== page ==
“Emmanuel’s Woe Part 3” – Matthew 23:29-39

June 26th, 2016

Matthew 23:29-39

“Emmanuel’s Woe Pt 3”

Auxiliary Text: 1 John 4:7-12

Call to Worship from: Psalm 51


Service Orientation: God is love.  We barely know what real love is.  By looking to Jesus we can better know how to deal with the unlovely and unlovable.


Bible Memory Verse for the Week:  This is love: not that we loved God, but that he loved us and sent his Son as an atoning sacrifice for our sins. — 1 John 4:10


Background Information:

  • It is possible that the sense of completeness often associated with the number “seven” (woes) in Jewish thought is intended to underline the message of the final culmination of Israel’s guilt in “this generation,” but that thought is clearly expressed in its own right in vv. 29-36, and needs no numerical symbolism to support it. (R.T. France, The New International Commentary on the NT: Matthew, 868)
  • (v. 29) In the first century A.D., burial customs underwent a transformation. Secondary burials were commonly practiced, in which a person’s decomposed bones were removed from a burial tomb and placed in ossuaries.  Funerary art became rich and varied, with widespread ornamentation of tomb facades, ossuaries, and sarcophagi, as well as wall paintings and graffiti.  The well-known tombs of esteemed figures from Israel’s history (cf. Acts 2:29) benefitted from this development of funerary beautification.  (Clinton E. Arnold, Zondervan Illustrated Bible Backgrounds Commentary: Vol 1, 145)
  • (v. 29) The hypocrisy which Jesus signalizes refers to the fact that these very scribes and Pharisees who occupied themselves with the task of thus honoring the prophets, at the same time were making plans to murder the greatest Prophet of all! (William Hendriksen, NT Commentary: Matthew, 835)
  • (v. 30) They prided themselves that they would never have been guilty of killing the prophets, as their ancestors had done, (30), but how little they knew of the deceitfulness of their own hearts. (J. Oswald Sanders, Bible Studies in Matthew’s Gospel, 125)
  • (v. 32) In these words, Jesus showed that the religious leaders were no different from their ancestors who had killed God’s messengers, for they were plotting to kill another messenger from God–the Messiah himself. “Fill up, then, the measure of your ancestors” means, “Go ahead and finish what your ancestors started by killing me too” (see 23:34).  These words may also reflect the Jewish belief that the kingdom will come when the sins of the people have “filled” the cup of God’s wrath.  (Bruce Barton, Life Application Bible Commentary: Matthew, 458)
  • (v. 32) What the Lord was saying to the stubborn and unrepentant men of His day was solemn indeed. He was telling them that if God were to take all the innocent blood shed in OT times and heap it on their heads, if God were to hold them accountable for all the murders and massacres of former times, they would still be less guilty than they now were, because they were about to shed the blood of God’s beloved Son.  (John Phillips, Exploring the Gospels: Matthew, 441)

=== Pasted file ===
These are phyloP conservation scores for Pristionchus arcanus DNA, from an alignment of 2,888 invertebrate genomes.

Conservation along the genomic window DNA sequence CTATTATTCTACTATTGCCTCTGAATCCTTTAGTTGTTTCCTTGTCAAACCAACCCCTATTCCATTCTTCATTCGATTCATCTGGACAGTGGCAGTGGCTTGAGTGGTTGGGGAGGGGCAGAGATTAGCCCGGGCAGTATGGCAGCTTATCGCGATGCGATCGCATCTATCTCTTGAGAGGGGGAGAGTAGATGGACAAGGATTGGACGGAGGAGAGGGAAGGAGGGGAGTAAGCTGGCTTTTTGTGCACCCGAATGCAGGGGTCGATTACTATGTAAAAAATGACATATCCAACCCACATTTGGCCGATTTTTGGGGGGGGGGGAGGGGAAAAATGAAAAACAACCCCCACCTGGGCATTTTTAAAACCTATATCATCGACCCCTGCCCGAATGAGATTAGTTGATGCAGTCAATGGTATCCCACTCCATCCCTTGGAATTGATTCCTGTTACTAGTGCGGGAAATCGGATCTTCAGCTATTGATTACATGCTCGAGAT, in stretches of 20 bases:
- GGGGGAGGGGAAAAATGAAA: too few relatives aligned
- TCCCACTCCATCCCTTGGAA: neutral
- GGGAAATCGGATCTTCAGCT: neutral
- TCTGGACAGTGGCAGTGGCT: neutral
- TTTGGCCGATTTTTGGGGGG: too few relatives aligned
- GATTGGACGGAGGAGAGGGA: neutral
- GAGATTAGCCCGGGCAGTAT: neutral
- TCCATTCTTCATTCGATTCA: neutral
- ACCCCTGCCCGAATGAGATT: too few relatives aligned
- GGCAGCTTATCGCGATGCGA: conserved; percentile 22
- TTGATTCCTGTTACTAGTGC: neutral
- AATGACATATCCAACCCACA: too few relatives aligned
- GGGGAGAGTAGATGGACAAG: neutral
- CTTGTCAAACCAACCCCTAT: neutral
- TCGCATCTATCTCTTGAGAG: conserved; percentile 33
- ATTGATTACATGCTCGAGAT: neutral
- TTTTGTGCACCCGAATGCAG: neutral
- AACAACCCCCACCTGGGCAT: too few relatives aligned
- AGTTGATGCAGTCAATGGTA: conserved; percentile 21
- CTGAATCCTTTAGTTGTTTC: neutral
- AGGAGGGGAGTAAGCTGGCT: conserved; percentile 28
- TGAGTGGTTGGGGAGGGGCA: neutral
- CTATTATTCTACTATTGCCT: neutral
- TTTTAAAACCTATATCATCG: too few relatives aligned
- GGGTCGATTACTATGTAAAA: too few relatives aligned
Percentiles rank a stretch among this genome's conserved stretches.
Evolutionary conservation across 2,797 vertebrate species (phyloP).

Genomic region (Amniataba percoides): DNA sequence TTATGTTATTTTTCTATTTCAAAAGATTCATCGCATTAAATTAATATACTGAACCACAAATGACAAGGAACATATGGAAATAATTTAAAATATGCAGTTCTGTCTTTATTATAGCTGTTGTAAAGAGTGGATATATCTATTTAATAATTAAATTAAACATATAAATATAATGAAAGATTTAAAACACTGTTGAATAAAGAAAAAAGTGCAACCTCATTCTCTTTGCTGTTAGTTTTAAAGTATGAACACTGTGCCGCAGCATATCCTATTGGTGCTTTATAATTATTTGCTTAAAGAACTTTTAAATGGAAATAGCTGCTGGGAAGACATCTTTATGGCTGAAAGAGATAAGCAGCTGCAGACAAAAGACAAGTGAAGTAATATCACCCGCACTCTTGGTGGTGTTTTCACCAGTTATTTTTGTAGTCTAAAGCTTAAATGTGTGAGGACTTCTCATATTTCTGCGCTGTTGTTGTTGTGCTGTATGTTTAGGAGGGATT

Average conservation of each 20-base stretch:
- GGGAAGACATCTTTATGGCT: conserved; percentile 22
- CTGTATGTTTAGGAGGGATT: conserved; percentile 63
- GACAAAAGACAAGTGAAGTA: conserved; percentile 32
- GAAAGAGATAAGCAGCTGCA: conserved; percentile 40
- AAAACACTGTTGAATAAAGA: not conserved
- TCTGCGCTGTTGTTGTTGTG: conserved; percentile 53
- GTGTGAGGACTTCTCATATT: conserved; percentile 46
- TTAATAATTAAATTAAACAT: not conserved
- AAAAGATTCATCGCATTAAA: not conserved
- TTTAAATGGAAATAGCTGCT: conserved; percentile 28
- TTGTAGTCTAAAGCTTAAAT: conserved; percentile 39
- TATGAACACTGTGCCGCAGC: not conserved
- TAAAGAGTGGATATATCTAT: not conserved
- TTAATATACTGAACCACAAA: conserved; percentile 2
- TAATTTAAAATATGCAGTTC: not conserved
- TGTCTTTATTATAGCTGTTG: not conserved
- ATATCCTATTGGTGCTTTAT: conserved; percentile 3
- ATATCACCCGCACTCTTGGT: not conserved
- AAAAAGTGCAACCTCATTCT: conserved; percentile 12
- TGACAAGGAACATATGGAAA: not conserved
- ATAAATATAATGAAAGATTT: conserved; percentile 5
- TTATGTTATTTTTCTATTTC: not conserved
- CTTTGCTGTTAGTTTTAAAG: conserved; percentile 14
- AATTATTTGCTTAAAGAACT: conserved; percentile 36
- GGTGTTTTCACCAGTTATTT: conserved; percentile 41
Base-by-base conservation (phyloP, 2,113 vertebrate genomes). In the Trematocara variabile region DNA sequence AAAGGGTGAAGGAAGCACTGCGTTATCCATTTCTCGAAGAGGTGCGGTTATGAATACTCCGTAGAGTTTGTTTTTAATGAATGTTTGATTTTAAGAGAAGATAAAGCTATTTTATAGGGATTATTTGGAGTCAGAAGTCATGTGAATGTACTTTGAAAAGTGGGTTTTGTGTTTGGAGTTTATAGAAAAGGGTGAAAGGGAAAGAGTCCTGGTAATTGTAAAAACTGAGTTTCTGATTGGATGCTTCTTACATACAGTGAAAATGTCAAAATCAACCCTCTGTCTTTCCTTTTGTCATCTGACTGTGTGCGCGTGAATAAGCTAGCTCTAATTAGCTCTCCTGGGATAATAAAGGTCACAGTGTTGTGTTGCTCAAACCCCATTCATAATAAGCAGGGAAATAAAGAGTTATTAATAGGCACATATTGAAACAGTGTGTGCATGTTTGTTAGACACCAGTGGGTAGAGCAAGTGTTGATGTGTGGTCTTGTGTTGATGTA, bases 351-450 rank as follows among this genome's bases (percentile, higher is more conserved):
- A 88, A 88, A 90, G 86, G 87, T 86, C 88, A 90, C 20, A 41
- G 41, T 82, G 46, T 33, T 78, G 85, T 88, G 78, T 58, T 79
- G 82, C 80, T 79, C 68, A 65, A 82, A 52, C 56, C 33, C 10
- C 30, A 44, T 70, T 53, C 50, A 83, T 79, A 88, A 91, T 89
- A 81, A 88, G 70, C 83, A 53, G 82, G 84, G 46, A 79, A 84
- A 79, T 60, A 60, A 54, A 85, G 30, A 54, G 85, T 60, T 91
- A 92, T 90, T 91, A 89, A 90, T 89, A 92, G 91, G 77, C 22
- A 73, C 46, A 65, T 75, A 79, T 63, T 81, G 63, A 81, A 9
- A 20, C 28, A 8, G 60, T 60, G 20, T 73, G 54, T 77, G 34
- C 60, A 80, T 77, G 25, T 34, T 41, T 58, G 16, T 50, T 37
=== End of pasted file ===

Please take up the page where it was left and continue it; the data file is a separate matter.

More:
• (v. 33) Vipers therefore had the understandable reputation for being both deadly and deceitful. (John MacArthur, The MacArthur NT Commentary: Matthew 16-23, 388)
  • (v. 34) In mentioning both kill and crucify, Jesus was probably referring to Jewish and Roman means of execution, respectively. Jesus was crucified, of course, as also was Peter according to tradition.  Stephan was stoned, and James was put to death by the sword (Acts 7:58-60; 12:2).  Other believers in the early church were murdered by those and countless other methods.  (John MacArthur, The MacArthur NT Commentary: Matthew 16-23, 391)
  • (v. 34) The Jews were always on the heels of the Christian missionaries. They never tired of pursuing them: at Pisidian Antioch (Acts 13:45, 50), Iconium (14:2), Lystra (14:19), Thessalonica (17:5), Berea (17:13), Corinth (18:12; 20:3), Jerusalem (21:27; 23:12), and Caesarea (24:1-9).  (William Hendriksen, NT Commentary: Matthew, 837)
  • (v. 34) And as far as we know, the only one of the apostles who died a natural death was John. According to historical tradition, the rest were all put to death because of their preaching of the gospel.  (G. J. and M. J. Albrecht, The People’s Bible: Matthew, 335)
  • (v. 35) By mentioning these two martyrdoms, Jesus was encompassing all the ungodly killings in the Hebrew canon. He was saying that from Abel to Zechariah, from A to Z, the history was the same–the Jewish religious authorities killed the people God sent to speak His word, because they did not want to be ruled by Him.  (RC Sproul, St. Andrew’s Expositional Commentary: Matthew, 676)
  • (v. 35) Opinions differ about who “Zacharias” was. One unsupported view is that he was the father of John the Baptist.  Another view is that he was the prophet Zechariah, who was the son of Berechiah (Zech 1:1); this Zechariah was one of the last of the OT prophets, but nothing is said in the OT to indicate that he was martyred.

The most probable view is that the martyr of Mt 23:35 was Zechariah, the son of the godly priest Jehoiada.  Jehoiada was the man who hid baby Joash from Athaliah’s murderous hate and eventually put the young prince on the throne of David.  It was not at all uncommon for a man to have two names, so it is likely that Zechariah’s father Jehoiada had two names, one of them being Barachias.  (John Phillips, Exploring the Gospels: Matthew, 441)